Hunting High-Pressured Mule Deer
December 14, 2018
If you hunt mule deer, sooner or later it will happen. You scout long and hard, you locate a big buck, and when the season opens, he disappears.
Mature mule deer bucks are quick to sense hunter activity, and their behavior changes. At times like this, they often “go nocturnal” until the urge to breed clouds their judgment. Typically, they will avoid roads and vacate areas pressured with human activity. Some will turn reclusive and may travel great distances in search of solitude. Many will retreat to dense cover, and some will hide in plain sight ... right under your nose!
ADAPTABILITY MAKES ’EM TOUGH TO HUNT
Mule deer are indigenous to western North America, ranging from central Mexico to the Yukon Territory in Canada, and from the Pacific Ocean as far east as Kansas and Nebraska. This medium-sized, but large-antlered, deer is an iconic symbol of the American West, and one of the most highly prized big-game animals on the continent. It’s often said that mule deer are the most difficult animal to place in the celebrated Boone & Crockett record book. Their keen senses (particularly hearing and night vision) and awareness of their surroundings, and the rugged habitat where they live, are principal reasons for that claim. After more than 50 years hunting and observing them, I tend to agree!
The notion that mule deer are less adaptable to change than their white-tailed cousins is inaccurate, for the most part. Consider that these “high desert” muleys have successfully adapted to harsh environmental conditions, including temperature extremes of intense heat and brutal cold, scarce water, meager forage and sparse vegetative cover. And when disturbed by humans or an influx of natural predators on their home turf, mature bucks have been known to move 10 miles or more overnight.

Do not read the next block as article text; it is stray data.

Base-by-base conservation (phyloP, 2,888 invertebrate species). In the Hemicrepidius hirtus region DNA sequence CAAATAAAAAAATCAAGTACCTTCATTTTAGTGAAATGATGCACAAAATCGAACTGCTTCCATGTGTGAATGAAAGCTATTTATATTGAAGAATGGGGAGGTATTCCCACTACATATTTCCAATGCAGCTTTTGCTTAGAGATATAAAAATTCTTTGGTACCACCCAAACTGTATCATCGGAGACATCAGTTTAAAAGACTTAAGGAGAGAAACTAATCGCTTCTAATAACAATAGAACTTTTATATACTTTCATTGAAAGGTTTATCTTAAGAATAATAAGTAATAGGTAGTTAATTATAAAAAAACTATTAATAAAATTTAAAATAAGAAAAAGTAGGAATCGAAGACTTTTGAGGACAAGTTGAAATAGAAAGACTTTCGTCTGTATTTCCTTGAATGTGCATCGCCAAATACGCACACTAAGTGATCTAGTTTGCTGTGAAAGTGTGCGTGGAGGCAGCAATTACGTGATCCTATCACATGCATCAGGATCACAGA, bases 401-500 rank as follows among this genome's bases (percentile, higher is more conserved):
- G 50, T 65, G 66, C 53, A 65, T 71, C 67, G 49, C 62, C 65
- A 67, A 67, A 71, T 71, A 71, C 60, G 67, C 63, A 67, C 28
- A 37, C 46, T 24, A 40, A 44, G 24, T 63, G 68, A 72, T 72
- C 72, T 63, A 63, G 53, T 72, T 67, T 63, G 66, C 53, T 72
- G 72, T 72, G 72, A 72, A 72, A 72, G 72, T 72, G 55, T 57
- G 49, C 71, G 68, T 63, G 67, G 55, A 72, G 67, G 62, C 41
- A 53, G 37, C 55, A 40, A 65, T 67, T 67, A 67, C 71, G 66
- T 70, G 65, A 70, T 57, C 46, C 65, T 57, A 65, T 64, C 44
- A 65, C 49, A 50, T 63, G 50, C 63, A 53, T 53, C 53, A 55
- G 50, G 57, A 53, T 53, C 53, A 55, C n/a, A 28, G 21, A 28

Most mule deer migrate between summer and winter ranges, but some spend their entire lives within a comparatively small home range. Researchers in Wyoming used radio collars recently to track a group of mule deer on a 150-mile migratory route –— from high Western desert winter range to mountain meadows and aspen stands where they summer — the longest migration ever recorded for mule deer.
Because deep winter snow in the mountains forces muleys to lower elevations, mule deer typically winter on the sagebrush flats of foothills and prairies, where sage provides the bulk of the winter diet, which is kept relatively free of snow by prevailing seasonal winds. In a sizeable portion of the intermountain West, they remain in these stepped, high-desert areas for the remainder of the year.
And while they are known for living in wide-open spaces, mule deer are increasingly adapting to urban environments. Mature bucks seeking refuge have actually been known to move into residential yards. Conditioned behavioral responses, like these, compound the difficulty for hunters seeking a big-antlered, bragging-sized mule deer buck.